UNGERBÖCK: I used to read a lot of motivational books and study ways I can motivate people with inspiring speeches. And when I give speeches, it’s my hope that I do inspire people. But inspiring an employee on a day-to-day basis is another thing.
There’s a story in the book about one of my closest friends. He has multiple sclerosis, but he ran a 140-mile ultramarathon three years after he was diagnosed. Following him and seeing the roller coaster of emotions that he went through and the grit that was required to do that inspired me. So I ran a half-marathon and I finished it, but I walked most of the way. But I’m more proud of that than I am of any business accomplishment I ever had.
It wasn’t until I left my business that I realized I was fortunate to attract some really capable people, and we had employee engagement rate levels of 99.3%. But I also realized that people followed me because of my vision to build a billion-dollar company.
If you go to somebody who’s a go-getter executive and say, “My vision is to build a billion-dollar company, and I can show you I’ve been on track to do that,” that’s pretty inspiring. However, there are only one or two people in any organization who can talk about the organization’s vision and use that as a tool to inspire people.
People didn’t want to follow me as an individual; they wanted to follow the vision. I realized that being someone who others want to follow, along with having a vision, is a powerful combination.
FELDMAN: In your book, you say criticism is lazy leadership. How can an entrepreneur or business owner do better when it comes to criticism?
UNGERBÖCK: If there were one thing that I regret the most, it’s that I led with criticism. I always felt my job was like, if someone got a 99% on a test, my job was to tell them about the 1% they got wrong.
When I was a CEO, one of our people really worked hard on a project. He spent two or three weeks on it and worked late hours, and he did a good job. And all I told him about was the two or three things that I didn’t like. He was totally deflated. He was like, “What’s the point of working 50, 60 hours a week if the only thing I’m going to hear about is what’s wrong?” And he actually knew about these two or three problems anyway, so I was telling him what he already knew.
What I learned is that I didn’t know the language for giving people positive feedback. Now I find myself much more frequently saying, “I just want to acknowledge that you worked hard,” or “I want to acknowledge the changes that I’ve seen,” and then separating any negative feedback, addressing it in a separate conversation that can be an hour later, or it can be the next day.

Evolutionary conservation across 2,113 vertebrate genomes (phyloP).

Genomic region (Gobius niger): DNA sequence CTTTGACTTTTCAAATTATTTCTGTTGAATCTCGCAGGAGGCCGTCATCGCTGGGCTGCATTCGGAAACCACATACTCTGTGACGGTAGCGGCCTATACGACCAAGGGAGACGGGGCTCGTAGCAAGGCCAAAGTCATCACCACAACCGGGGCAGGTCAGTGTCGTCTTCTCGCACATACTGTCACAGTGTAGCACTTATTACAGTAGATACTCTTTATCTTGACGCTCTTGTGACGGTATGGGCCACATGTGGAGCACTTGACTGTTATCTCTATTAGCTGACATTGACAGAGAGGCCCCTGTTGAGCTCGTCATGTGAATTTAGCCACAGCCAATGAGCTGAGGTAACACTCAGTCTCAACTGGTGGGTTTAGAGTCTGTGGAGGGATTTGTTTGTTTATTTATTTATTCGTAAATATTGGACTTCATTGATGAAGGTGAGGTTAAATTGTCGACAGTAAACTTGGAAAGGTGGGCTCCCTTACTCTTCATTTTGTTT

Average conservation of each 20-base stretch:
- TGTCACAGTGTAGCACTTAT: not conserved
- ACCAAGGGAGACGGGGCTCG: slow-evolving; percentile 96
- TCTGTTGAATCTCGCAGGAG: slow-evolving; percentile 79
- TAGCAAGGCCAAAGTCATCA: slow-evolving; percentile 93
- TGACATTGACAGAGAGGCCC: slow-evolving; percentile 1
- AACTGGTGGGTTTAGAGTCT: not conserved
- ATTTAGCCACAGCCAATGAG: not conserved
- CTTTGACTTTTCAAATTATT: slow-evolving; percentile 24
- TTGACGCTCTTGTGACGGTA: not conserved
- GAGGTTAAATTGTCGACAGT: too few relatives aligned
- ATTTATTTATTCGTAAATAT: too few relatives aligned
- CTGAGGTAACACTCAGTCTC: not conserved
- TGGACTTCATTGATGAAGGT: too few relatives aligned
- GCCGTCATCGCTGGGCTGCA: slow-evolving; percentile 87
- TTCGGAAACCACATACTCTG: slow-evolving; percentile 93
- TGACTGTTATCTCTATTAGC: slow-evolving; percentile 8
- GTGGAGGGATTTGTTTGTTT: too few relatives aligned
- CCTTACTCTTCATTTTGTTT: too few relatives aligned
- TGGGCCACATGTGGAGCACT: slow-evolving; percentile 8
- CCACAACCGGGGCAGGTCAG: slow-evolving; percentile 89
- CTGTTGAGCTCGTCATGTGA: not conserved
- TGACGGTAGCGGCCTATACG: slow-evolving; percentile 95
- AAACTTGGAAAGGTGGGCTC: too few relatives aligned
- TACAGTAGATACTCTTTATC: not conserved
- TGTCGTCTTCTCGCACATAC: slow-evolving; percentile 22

But I also had someone bring me a report they had been working on for a while. I was really busy that day and didn’t get a chance to read it. So we met later to review it, and I asked, “What are the three biggest things that you think need to be improved?” And the person said, “It’s this, this and this.” I said, “Why don’t you work on those three things, and then let’s meet next week?”
I went from what would have been an hourlong meeting that would have walked them through those same three things they already knew, and cut it to a 60-
FELDMAN: How do we Talk SHIFT?
UNGERBÖCK: When I started thinking about the way we talk, I began to think about how anger is such a powerful emotion. Listening for needs is important, but if someone is angry with me, there are ways to reframe our own thinking by asking the same questions of ourselves.
I did a weeklong intensive French class, and I asked my teacher how you learn French quickly. And his answer was to practice it everywhere you go.
It’s the same with Talk SHIFT. You can pick up some of the Talk SHIFTs and practice them with the people around you.
When you ask people what’s the most important thing in their lives and they say it’s their marriage or their children, or when you ask them what their biggest problem is and they say it’s their teenagers, these are places they can practice Talk SHIFTs.
Then what happens is that it kind of rubs off, and you end up using it at work as well.
I’ve had 75-year-old grandmothers tell me they are experiencing Talk SHIFT with their children who are in their 40s and having challenges in their relationships. And for me, that is being able to have a tool that people can use equally to transform their communication, their broader family and the culture.
VOCABULARY OF NEEDS
When speaking of needs, It’s important that we have a clear vocabulary of psychological needs. Below is the list of core needs.
• Someone’s need for CONNECTION may be expressed using the words acceptance, appreciation, belonging, friendship, love, trust, respect, security, stability, support, to understand, or to be understood.
• Someone’s need for AUTONOMY may be expressed using the words freedom, independence, space, or spontaneity.
• Someone’s need for HONESTY may be expressed using the words authenticity or integrity.
• Someone’s need for PLAY may be expressed using the words fun or humor.
• Someone’s need for PEACE may be expressed using the words ease, equality, harmony, inspiration, or order.
• Someone’s need for MEANING may be expressed using the words awareness, challenge, competence, contribution, creativity, growth, or hope.
• Someone’s need for PHYSICAL WELL-BEING may be expressed using the words food. sleep, shelter, sexual expression, safety, or touch.